Peggy Noonan is out with an astounding column in the Wall Street Journal. For its sheer simplicity and searingly clear analysis this column is a stunner.Here's part of it:
At this dramatic time, with a world on fire, we look at the president and ponder again who he is. Mr. Obama himself mocked how people see him, according to a remarkable piece this week by Peter Baker in the New York Times. "Oh, it's a shame when you have a wan, diffident, professorial president," he reportedly said, sarcastically, in a meeting with journalists before his big Syria speech. Zbigniew Brzezinski told Mr. Baker the president's critics think he's a "a softy. He's not a softy."Click here to read the rest of this illuminating column.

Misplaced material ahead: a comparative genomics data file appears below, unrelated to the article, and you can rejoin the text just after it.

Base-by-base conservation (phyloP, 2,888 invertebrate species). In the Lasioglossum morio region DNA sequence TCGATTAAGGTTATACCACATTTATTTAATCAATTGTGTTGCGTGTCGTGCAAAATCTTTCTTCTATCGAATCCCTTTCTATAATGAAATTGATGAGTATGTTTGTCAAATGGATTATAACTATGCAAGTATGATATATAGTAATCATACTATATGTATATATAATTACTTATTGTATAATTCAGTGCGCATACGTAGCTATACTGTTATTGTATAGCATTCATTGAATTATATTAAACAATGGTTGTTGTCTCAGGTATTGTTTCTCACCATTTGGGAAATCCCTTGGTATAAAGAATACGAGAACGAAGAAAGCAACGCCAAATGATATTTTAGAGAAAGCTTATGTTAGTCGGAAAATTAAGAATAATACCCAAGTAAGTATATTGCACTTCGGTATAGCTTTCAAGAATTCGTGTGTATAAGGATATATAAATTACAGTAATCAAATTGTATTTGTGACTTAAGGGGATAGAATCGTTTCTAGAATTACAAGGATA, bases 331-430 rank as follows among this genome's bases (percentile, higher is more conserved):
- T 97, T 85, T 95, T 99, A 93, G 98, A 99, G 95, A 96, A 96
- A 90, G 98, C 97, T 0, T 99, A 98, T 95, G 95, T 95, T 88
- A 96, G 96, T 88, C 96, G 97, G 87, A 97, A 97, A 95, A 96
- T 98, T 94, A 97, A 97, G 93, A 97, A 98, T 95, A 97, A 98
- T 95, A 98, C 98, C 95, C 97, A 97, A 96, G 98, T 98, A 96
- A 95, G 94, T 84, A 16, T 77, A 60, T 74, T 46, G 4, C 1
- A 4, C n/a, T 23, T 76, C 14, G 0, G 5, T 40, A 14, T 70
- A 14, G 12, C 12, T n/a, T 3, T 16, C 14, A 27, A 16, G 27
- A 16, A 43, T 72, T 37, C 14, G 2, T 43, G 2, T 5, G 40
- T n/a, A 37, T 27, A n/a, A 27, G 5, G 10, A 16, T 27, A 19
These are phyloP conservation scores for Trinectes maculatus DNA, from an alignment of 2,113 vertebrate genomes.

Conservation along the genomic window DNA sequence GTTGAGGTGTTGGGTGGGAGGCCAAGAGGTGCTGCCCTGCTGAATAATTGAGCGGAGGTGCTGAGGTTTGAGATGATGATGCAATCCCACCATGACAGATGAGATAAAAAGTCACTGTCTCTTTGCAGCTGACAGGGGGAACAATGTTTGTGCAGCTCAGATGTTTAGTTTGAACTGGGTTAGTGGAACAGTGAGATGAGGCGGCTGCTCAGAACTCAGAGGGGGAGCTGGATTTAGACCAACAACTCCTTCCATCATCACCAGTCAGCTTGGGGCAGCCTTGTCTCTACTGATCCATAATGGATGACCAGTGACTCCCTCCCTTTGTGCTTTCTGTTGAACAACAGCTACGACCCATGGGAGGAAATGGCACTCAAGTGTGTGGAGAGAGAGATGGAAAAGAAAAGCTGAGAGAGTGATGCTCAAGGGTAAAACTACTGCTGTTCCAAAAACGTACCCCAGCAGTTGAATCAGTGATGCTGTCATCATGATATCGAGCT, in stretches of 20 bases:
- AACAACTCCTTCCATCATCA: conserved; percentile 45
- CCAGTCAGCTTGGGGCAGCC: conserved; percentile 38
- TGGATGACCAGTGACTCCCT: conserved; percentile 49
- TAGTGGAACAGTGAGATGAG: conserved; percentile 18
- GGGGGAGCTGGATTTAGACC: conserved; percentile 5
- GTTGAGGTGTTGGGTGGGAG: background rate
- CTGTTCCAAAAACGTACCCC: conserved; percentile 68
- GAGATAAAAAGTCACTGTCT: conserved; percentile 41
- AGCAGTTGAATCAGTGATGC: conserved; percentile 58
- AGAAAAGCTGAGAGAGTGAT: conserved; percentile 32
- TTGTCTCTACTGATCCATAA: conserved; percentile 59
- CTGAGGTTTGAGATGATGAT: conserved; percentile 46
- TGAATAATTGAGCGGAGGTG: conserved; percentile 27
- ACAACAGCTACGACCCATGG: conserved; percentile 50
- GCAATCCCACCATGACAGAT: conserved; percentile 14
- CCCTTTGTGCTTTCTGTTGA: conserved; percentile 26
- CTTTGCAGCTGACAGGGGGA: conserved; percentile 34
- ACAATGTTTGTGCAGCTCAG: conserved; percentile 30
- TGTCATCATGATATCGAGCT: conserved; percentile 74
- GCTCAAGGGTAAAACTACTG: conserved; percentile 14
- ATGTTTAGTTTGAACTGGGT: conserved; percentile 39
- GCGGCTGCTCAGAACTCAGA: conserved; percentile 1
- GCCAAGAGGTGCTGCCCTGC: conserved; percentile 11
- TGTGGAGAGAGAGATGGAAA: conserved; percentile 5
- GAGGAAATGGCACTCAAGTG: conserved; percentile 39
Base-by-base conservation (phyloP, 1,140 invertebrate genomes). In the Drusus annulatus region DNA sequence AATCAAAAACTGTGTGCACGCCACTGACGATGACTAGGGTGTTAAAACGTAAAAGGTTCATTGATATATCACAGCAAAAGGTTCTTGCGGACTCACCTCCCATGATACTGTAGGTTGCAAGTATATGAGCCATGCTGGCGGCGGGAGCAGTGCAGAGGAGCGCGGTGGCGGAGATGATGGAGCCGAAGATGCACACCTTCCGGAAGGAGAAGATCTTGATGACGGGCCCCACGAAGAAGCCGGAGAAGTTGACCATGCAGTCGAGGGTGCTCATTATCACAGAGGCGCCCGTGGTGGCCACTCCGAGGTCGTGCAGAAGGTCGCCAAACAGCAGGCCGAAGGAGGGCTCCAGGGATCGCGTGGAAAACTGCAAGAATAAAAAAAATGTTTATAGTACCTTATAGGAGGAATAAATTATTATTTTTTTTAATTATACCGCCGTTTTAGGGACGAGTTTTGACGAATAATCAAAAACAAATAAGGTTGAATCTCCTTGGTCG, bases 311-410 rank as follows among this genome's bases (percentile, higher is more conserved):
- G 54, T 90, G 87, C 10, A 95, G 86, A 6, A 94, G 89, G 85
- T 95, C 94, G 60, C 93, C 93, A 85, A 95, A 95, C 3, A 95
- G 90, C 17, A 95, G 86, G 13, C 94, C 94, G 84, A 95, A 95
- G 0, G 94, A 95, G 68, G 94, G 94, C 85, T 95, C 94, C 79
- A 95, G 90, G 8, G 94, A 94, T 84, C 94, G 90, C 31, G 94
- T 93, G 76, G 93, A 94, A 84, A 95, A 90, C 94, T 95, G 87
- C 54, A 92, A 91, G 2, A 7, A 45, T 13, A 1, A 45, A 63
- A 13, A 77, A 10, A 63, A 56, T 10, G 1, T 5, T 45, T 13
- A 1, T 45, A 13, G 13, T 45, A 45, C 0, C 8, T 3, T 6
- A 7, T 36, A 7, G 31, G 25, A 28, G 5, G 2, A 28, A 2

Actually, no one thinks he's a softy. A man who personally picks drone targets, who seems sometimes to enjoy antagonizing congressional Republicans, whose speeches not infrequently carry a certain undercurrent of political malice, cannot precisely be understood as soft.
But we focus on Mr. Obama's personality and psychology—he's weak or arrogant or ambivalent, or all three—and while this is interesting, it's too fancy. We are overthinking the president.
His essential problem is that he has very poor judgment.